YES Bank crisis: Paying loan? Shift ECS mandate to a nationalised bank

Customers, who had their entire liquid money parked in a YES Bank savings account, are the ones who will experience hardship.
Coming soon after the Punjab and Maharashtra Co-operative (PMC) Bank scam, the events at YES Bank have left deposit holders a shaken lot. However, they should take heart from the fact that the regulator has acted very rapidly in this case, so their troubles may end soon. But they, too, need to take a few steps to contain the adverse fallout of this development.   

 

The Reserve Bank of India (RBI) superseded the board of YES Bank and imposed a month-long moratorium on it. The moratorium period will last from March 5, 2020, until April 3, 2020, during which each depositor will be allowed to withdraw a maximum of Rs 50,000, even if he holds multiple accounts. The good news is that the central bank has already come up with a restructuring plan for the bank. State Bank of India will infuse Rs 2,450 crore in lieu of a 49 per cent stake.

 

Customers, who had their entire liquid money parked in a YES Bank savings account, are the ones who will experience hardship. Bank account holders are asking whether they need to make changes to the way they manage their accounts. The solution, say financial advisors, is to maintain at least two accounts. “The norm we are witnessing is that withdrawal restrictions are placed as soon as a bank gets into trouble. If you have a second account, you can use money from it till the troubled bank stabilises,” says Arvind Rao, chartered accountant, Securities and Exchange Board of India-registered investment adviser and founder, Arvind Rao & Associates. He adds that one of the two accounts should be with a nationalised bank. “Since the government has at least a 51 per cent shareholding in public-sector banks, it is unlikely to allow the situation to deteriorate to the extent where a moratorium has to be imposed,” adds Rao.

 

If your mutual fund systematic investment plans (SIP) were linked to a YES Bank savings account, you need to act. “Payments should go through for SIPs of less than Rs 50,000. But if your SIPs are for a larger amount, you should give the electronic clearance service (ECS) mandate for another bank account,” says Kaustubh Belapurkar, director-manager research, Morningstar Investment Adviser India.

 

Credit card dues and equated monthly instalments (EMIs) of loans could also pose a problem. “Delay or non-payment of credit card bills or loan EMIs will attract penalties from your lender. Your credit score could also come down significantly, which could impact your future loan applications,” says Naveen Kukreja, chief executive officer and co-founder, Paisabazaar.com. Again, the answer lies in transferring your ECS mandate to another bank at the earliest.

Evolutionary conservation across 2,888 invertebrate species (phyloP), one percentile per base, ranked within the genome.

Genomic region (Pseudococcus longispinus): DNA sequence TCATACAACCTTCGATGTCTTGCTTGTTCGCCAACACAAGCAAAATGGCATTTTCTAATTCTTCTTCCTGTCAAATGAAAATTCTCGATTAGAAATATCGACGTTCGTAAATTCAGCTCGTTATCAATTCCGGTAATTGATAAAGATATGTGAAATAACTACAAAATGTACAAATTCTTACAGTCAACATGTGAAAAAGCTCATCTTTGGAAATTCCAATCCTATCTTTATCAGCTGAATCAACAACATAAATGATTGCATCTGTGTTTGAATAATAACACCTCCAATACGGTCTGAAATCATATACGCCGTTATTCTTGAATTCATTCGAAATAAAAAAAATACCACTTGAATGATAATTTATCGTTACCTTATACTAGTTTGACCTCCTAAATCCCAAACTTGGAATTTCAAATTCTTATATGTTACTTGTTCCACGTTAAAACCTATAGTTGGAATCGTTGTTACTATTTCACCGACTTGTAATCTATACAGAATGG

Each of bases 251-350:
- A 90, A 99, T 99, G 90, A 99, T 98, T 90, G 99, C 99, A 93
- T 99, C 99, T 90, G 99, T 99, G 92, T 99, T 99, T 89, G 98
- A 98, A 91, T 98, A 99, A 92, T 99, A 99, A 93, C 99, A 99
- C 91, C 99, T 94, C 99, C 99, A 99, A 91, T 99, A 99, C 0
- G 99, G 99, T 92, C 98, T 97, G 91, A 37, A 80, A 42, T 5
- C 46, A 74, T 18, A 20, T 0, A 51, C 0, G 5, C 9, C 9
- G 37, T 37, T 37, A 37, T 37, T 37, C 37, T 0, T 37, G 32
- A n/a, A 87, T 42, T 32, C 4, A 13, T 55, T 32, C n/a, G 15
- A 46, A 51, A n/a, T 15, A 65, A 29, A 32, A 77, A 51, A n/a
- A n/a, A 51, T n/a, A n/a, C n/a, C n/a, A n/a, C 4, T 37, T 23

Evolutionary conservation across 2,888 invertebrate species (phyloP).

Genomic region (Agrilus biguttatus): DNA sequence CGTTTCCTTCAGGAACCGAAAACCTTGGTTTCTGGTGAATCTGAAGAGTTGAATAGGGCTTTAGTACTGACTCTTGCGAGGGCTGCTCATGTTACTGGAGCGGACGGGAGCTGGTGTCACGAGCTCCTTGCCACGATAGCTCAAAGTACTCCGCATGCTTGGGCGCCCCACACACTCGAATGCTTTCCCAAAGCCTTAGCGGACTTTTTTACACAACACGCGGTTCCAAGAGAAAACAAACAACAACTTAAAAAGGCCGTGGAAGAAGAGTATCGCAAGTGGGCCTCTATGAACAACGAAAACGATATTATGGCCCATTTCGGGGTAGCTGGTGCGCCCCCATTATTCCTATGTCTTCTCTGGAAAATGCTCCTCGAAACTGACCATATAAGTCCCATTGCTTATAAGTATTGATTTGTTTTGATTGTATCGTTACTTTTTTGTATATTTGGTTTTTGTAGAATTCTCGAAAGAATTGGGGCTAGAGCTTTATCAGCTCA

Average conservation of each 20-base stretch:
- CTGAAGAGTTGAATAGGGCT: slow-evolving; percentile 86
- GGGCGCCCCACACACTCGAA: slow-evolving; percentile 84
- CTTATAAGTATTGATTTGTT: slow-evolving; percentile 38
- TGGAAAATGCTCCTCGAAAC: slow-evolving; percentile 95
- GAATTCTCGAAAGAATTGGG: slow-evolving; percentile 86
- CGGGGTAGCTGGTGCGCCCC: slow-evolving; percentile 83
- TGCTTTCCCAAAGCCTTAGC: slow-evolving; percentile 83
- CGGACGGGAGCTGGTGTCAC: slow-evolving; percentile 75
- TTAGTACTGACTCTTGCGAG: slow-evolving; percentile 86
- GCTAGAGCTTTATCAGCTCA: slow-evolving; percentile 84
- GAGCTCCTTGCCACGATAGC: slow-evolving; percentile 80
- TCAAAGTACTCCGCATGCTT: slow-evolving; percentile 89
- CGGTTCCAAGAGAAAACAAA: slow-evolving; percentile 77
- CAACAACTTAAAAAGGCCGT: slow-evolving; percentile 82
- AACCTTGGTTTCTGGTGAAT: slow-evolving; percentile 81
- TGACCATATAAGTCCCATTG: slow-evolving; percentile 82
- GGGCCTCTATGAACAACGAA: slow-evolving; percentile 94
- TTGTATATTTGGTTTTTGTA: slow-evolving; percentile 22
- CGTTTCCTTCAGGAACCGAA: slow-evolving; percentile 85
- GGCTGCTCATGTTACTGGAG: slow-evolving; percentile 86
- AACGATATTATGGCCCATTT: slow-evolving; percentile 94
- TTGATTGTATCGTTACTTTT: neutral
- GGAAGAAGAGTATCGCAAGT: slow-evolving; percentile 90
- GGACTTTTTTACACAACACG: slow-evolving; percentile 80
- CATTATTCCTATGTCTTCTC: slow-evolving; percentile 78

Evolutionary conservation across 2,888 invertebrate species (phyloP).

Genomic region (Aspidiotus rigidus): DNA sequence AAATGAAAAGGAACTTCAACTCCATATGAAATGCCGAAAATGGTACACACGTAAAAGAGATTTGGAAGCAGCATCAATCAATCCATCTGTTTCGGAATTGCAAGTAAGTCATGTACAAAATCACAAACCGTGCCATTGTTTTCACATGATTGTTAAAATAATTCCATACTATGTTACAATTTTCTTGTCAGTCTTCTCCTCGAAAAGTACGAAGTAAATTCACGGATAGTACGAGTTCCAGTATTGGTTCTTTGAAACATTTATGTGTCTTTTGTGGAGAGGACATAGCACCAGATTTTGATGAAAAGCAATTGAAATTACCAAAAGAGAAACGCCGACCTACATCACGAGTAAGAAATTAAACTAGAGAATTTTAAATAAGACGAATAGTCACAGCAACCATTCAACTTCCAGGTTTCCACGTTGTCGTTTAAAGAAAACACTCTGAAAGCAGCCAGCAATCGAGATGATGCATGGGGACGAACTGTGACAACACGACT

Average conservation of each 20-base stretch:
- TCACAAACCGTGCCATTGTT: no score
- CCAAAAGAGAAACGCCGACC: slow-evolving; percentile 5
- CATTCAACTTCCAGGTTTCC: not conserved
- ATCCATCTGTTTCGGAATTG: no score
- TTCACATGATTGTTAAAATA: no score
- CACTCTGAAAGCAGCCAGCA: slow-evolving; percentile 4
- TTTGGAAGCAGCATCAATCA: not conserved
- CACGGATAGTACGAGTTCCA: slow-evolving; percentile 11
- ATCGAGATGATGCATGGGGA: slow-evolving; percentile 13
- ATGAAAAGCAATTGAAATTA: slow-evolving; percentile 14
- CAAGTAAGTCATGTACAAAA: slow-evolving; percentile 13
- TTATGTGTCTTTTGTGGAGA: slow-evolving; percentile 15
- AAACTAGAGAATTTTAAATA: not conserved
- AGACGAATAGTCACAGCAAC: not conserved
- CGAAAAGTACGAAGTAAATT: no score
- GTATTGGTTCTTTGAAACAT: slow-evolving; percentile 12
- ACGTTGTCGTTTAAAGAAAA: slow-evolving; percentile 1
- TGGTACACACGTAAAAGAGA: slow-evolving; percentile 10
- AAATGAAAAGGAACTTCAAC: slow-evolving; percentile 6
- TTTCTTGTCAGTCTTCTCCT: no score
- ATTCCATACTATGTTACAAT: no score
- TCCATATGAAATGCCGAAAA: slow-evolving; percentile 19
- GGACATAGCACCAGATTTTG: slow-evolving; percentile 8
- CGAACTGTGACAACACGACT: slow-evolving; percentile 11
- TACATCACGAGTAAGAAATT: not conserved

The hit to your credit score may not be big if you act fast. Says Parijat Garg, a credit scoring expert: “A 10-15-day delay in repayment of home loan EMI will at the most affect your credit score by 10-30 basis points.”

 

Insurance companies offer multiple channels for payment of premiums. “Customers can pay their premiums using any one of the channels like debit or credit card, internet banking, wallets, etc,” says Sanjeev Chopra, chief financial officer and executive director, IFFCO-Tokio General Insurance. He adds that during the moratorium period, his company will check with customers whether they would like to receive their claims payment in another bank’s account.

 

Life insurance covers come with a grace period. “Your risk cover will continue until the end of the grace period, which is 15 days for monthly mode policies and 30 days for other modes,” says a spokesperson at Bharti AXA Life Insurance.

 

The insurer will waive the interest applicable on delayed payments. It has also requested the regulator to allow extension of the grace period to YES Bank customers.

 

 
If you haven't sold Yes stock, then hold on
  • The YES Bank stock has oscillated between a 52-week low of Rs 5.65 and a high of Rs 286. It closed at Rs 21.25 on Monday
  • The stock is down 92.6 per cent from its 52-week high
  • An investor who has been holding the stock for a while and has not sold it yet should continue to do so as most of the news has already got factored in
  • A reconstruction plan is in place, so things are moving from a zone of uncertainty to certainty
  • Those with high-risk appetite may enter the stock with at least a two-year horizon

     


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